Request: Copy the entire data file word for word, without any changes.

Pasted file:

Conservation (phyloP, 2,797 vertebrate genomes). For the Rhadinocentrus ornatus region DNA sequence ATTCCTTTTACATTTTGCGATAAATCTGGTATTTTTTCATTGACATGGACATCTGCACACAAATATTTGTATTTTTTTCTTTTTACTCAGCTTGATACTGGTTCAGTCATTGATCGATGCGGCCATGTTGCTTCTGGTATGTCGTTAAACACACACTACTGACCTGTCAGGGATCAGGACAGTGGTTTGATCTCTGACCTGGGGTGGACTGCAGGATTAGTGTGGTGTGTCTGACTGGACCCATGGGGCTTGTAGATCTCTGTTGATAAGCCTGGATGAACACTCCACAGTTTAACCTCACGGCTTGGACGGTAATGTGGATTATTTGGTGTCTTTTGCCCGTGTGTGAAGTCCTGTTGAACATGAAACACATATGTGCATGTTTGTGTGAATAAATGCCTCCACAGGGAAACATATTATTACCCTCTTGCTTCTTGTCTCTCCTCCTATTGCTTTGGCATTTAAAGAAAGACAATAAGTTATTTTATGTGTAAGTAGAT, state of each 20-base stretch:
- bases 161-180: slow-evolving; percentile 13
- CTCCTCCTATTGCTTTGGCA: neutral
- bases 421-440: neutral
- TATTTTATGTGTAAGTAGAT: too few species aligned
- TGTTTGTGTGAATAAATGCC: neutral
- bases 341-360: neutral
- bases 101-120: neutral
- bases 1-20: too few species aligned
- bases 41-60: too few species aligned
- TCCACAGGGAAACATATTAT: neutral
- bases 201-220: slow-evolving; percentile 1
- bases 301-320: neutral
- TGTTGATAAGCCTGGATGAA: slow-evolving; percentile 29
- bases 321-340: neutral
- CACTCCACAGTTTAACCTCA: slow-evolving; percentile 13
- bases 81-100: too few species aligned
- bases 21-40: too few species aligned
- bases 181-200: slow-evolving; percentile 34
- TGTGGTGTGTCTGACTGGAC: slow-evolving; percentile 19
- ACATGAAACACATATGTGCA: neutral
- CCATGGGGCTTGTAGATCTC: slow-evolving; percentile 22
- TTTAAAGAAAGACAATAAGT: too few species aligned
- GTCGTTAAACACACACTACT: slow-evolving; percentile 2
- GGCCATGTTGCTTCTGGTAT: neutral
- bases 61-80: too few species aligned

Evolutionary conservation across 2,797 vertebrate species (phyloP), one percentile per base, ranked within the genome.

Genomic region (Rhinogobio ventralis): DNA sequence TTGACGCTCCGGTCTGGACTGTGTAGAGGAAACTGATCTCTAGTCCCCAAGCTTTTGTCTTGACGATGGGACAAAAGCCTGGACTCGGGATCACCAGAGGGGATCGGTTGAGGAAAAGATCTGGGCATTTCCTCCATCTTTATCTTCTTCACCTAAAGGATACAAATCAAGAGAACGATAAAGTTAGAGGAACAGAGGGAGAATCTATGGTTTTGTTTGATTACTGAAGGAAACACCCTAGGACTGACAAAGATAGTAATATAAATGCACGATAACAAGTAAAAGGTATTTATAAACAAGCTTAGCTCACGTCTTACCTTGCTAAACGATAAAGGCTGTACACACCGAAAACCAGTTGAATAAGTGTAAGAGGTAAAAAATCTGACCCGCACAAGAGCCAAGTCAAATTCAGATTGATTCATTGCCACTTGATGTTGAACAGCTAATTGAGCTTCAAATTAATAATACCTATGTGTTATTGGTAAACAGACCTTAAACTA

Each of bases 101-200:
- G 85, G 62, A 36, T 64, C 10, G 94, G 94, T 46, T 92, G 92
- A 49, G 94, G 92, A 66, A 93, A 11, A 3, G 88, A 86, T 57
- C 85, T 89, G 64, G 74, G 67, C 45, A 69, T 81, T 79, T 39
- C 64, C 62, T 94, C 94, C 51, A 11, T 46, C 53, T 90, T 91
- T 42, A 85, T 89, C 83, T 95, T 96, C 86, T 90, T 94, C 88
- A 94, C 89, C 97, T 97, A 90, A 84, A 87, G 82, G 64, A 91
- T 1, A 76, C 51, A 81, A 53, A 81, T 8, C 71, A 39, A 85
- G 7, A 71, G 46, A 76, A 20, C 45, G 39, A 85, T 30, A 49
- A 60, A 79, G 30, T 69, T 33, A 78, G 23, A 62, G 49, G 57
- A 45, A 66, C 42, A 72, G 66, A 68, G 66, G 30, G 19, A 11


Conservation (phyloP, 2,797 vertebrate genomes). For the Rhadinocentrus ornatus region DNA sequence ATTCCTTTTACATTTTGCGATAAATCTGGTATTTTTTCATTGACATGGACATCTGCACACAAATATTTGTATTTTTTTCTTTTTACTCAGCTTGATACTGGTTCAGTCATTGATCGATGCGGCCATGTTGCTTCTGGTATGTCGTTAAACACACACTACTGACCTGTCAGGGATCAGGACAGTGGTTTGATCTCTGACCTGGGGTGGACTGCAGGATTAGTGTGGTGTGTCTGACTGGACCCATGGGGCTTGTAGATCTCTGTTGATAAGCCTGGATGAACACTCCACAGTTTAACCTCACGGCTTGGACGGTAATGTGGATTATTTGGTGTCTTTTGCCCGTGTGTGAAGTCCTGTTGAACATGAAACACATATGTGCATGTTTGTGTGAATAAATGCCTCCACAGGGAAACATATTATTACCCTCTTGCTTCTTGTCTCTCCTCCTATTGCTTTGGCATTTAAAGAAAGACAATAAGTTATTTTATGTGTAAGTAGAT, state of each 20-base stretch:
- bases 161-180: slow-evolving; percentile 13
- CTCCTCCTATTGCTTTGGCA: neutral
- bases 421-440: neutral
- TATTTTATGTGTAAGTAGAT: too few species aligned
- TGTTTGTGTGAATAAATGCC: neutral
- bases 341-360: neutral
- bases 101-120: neutral
- bases 1-20: too few species aligned
- bases 41-60: too few species aligned
- TCCACAGGGAAACATATTAT: neutral
- bases 201-220: slow-evolving; percentile 1
- bases 301-320: neutral
- TGTTGATAAGCCTGGATGAA: slow-evolving; percentile 29
- bases 321-340: neutral
- CACTCCACAGTTTAACCTCA: slow-evolving; percentile 13
- bases 81-100: too few species aligned
- bases 21-40: too few species aligned
- bases 181-200: slow-evolving; percentile 34
- TGTGGTGTGTCTGACTGGAC: slow-evolving; percentile 19
- ACATGAAACACATATGTGCA: neutral
- CCATGGGGCTTGTAGATCTC: slow-evolving; percentile 22
- TTTAAAGAAAGACAATAAGT: too few species aligned
- GTCGTTAAACACACACTACT: slow-evolving; percentile 2
- GGCCATGTTGCTTCTGGTAT: neutral
- bases 61-80: too few species aligned

Evolutionary conservation across 2,797 vertebrate species (phyloP), one percentile per base, ranked within the genome.

Genomic region (Rhinogobio ventralis): DNA sequence TTGACGCTCCGGTCTGGACTGTGTAGAGGAAACTGATCTCTAGTCCCCAAGCTTTTGTCTTGACGATGGGACAAAAGCCTGGACTCGGGATCACCAGAGGGGATCGGTTGAGGAAAAGATCTGGGCATTTCCTCCATCTTTATCTTCTTCACCTAAAGGATACAAATCAAGAGAACGATAAAGTTAGAGGAACAGAGGGAGAATCTATGGTTTTGTTTGATTACTGAAGGAAACACCCTAGGACTGACAAAGATAGTAATATAAATGCACGATAACAAGTAAAAGGTATTTATAAACAAGCTTAGCTCACGTCTTACCTTGCTAAACGATAAAGGCTGTACACACCGAAAACCAGTTGAATAAGTGTAAGAGGTAAAAAATCTGACCCGCACAAGAGCCAAGTCAAATTCAGATTGATTCATTGCCACTTGATGTTGAACAGCTAATTGAGCTTCAAATTAATAATACCTATGTGTTATTGGTAAACAGACCTTAAACTA

Each of bases 101-200:
- G 85, G 62, A 36, T 64, C 10, G 94, G 94, T 46, T 92, G 92
- A 49, G 94, G 92, A 66, A 93, A 11, A 3, G 88, A 86, T 57
- C 85, T 89, G 64, G 74, G 67, C 45, A 69, T 81, T 79, T 39
- C 64, C 62, T 94, C 94, C 51, A 11, T 46, C 53, T 90, T 91
- T 42, A 85, T 89, C 83, T 95, T 96, C 86, T 90, T 94, C 88
- A 94, C 89, C 97, T 97, A 90, A 84, A 87, G 82, G 64, A 91
- T 1, A 76, C 51, A 81, A 53, A 81, T 8, C 71, A 39, A 85
- G 7, A 71, G 46, A 76, A 20, C 45, G 39, A 85, T 30, A 49
- A 60, A 79, G 30, T 69, T 33, A 78, G 23, A 62, G 49, G 57
- A 45, A 66, C 42, A 72, G 66, A 68, G 66, G 30, G 19, A 11